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    Probability of duplicates




    Suppose I have a bag of N balls numbered from 1 to N. If I draw K balls at random with replacement, how do I calculate the expected number duplicates?

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    Re: Probability of duplicates

    First you have to give a more precise meaning of duplicate first - do you mean the number that appear more than once? (i.e. not only twice, also including the case with 3, 4, ..., up to k times)

    Let Y_i \sim \text{Binomial}\left(k, \frac {1} {n}\right) be the number of appearances of the number i

    Let X_i be the indicator of the number i appear more than once, i = 1, 2, \ldots, n (i.e. X_i = 1 if and only if Y_i > 1; otherwise X_i = 0)

    Then the total number of duplicated numbers is \sum_{i=1}^n X_i

    Although X_i are dependent, the linearity of expectation is not affected:

    E\left[\sum_{i=1}^n X_i\right] = \sum_{i=1}^n E[X_i]

    Note that

    E[X_i] = \Pr\{X_i = 1\} = \Pr\{Y_i > 1\}

    = 1 - \Pr\{Y_i = 0\} - \Pr\{Y_i = 1\}

    = 1 - \binom {k} {0} \left(\frac {1} {n}\right)^0 \left(\frac {n - 1} {n}\right)^k - \binom {k} {1} \left(\frac {1} {n}\right)^1 \left(\frac {n - 1} {n}\right)^{k-1}

    = 1 - \frac {(n - 1)^{k-1}(n - 1 + k)} {n^k}

    Finally you multiply this by n (as the expectation of each X_i is the same), you obtain the required answer.

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    Jennifer Murphy (10-29-2015)

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    Re: Probability of duplicates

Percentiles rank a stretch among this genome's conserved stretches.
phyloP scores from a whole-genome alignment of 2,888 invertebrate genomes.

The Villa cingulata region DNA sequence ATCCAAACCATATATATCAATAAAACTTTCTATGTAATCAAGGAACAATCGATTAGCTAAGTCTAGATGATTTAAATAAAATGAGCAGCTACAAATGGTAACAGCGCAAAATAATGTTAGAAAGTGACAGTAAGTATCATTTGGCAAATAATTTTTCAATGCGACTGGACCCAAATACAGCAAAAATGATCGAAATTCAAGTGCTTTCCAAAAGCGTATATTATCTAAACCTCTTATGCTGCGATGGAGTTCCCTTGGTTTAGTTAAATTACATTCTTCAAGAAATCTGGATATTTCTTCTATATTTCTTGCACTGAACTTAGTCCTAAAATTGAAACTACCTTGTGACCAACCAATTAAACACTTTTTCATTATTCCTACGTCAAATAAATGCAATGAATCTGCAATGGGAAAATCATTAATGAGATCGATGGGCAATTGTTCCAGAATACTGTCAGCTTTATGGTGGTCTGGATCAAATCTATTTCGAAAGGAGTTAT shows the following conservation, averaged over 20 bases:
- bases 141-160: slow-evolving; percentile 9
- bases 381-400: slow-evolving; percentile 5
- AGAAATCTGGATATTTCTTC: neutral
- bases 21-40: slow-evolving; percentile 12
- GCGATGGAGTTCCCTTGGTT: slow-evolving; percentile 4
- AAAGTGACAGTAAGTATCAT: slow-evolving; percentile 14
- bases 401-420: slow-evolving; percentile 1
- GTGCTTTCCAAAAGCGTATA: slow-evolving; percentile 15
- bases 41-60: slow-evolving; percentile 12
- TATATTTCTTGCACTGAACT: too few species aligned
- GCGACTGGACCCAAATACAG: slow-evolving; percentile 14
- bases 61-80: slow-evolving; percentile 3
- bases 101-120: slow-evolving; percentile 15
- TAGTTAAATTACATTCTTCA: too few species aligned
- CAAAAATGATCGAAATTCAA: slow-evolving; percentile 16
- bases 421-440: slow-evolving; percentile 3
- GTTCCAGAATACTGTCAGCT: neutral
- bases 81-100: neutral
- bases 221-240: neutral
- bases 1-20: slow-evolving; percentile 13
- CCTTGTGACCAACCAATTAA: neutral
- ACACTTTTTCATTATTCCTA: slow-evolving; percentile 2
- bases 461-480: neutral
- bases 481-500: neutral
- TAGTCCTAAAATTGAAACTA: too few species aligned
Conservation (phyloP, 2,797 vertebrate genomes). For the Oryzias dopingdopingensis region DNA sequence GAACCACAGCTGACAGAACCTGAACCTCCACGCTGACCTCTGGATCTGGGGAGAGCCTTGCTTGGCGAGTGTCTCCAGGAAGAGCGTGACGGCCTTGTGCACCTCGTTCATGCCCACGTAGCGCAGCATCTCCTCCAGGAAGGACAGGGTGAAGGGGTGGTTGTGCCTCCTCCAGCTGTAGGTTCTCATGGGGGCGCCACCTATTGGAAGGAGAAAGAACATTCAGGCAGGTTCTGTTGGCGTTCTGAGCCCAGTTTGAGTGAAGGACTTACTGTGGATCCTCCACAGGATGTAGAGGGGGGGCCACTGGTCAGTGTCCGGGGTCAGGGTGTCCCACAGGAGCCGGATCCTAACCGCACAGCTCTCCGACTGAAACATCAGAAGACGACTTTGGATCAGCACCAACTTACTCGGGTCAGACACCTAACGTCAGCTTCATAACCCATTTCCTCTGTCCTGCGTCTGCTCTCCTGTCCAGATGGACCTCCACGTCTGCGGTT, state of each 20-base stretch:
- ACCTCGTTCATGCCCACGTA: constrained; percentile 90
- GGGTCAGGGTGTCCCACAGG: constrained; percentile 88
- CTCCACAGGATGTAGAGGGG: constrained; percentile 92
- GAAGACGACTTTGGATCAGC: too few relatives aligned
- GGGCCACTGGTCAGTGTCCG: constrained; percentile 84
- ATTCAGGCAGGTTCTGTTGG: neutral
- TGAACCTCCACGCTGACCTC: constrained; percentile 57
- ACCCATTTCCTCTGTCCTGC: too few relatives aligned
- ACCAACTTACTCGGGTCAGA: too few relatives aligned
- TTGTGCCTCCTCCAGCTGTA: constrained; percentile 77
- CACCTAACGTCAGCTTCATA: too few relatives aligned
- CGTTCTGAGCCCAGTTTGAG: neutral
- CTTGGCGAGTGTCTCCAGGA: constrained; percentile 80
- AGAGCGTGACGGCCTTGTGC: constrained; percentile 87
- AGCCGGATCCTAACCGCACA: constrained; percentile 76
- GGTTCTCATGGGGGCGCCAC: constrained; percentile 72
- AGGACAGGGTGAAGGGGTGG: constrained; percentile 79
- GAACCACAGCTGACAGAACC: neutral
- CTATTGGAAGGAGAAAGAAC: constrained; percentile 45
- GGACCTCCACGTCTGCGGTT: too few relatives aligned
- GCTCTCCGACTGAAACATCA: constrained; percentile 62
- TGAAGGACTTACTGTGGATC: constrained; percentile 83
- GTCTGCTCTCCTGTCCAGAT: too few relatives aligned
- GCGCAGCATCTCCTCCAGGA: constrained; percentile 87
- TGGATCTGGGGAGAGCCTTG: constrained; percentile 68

I am defining "duplicate" to mean drawing a ball that has already been drawn. I am interested in calculating the expected number of such duplicates.

    I don't care how many times each ball has been drawn, just how many times a ball has been drawn that had been drawn previously.

    Suppose I have 3 balls in my bag: 1, 2, & 3. Here are some sample draws and my definition of the number of duplicates:
    Code: 
    Ball   #Dups
     3       0
     2       0
     3       1
     3       2
     2       3
     1       3 All 3 balls have now been drawn  1       3
     3       4
     2       5
     1       6
    
    Once all 3 balls have been drawn, every draw is a duplicate.
    If I implemented it correctly, your formula seems to be calculating something else. Here's the results I get for the bag of 3 balls:
    Code: 
     N    K   F(N,K)
      3    1    0.00
      3    2    0.11
      3    3    0.26
      3    4    0.41
      3    5    0.54
      3    6    0.65
      3    7    0.74
      3    8    0.80
      3    9    0.86
      3   10    0.90   
    
    When I draw the first ball, the expected number of duplicates is zero, since there is only 1 ball.

    When I draw the second ball, the expected number of duplicates is 1/3 or 0.3333. There is 1 chance that the new ball is the same as the first and 2 chances that it is different.

    When I draw the third ball, it gets more complicated. I calculate the expected number of duplicates as 5/9 = 0.5555. If the second ball was a duplicate, there 1 chance that the third is as well. If not, there are 2 chances for each of the two scenarios.

    After that, it gets a lot more complicated.

    I ran a little simulation to check these values. Here's the data. The P(Dup) column is the probability of that draw being a duplicate. The Cum column is the cumulative probabilities, which is the estimated number of my kind of duplicates after that number of draws.
    Code: 
     N    K   P(Dup)   Cum
      3    1   0.0000  0.0000
      3    2   0.3328  0.3328
      3    3   0.5555  0.8883
      3    4   0.7048  1.5931
      3    5   0.8019  2.3950
      3    6   0.8675  3.2625
      3    7   0.9127  4.1752
      3    8   0.9240  5.1172
      3    9   0.9607  6.0778
      3   10   0.9741  7.0520
    
    This agrees with my first two calculations.

    Can your formula be adapted for

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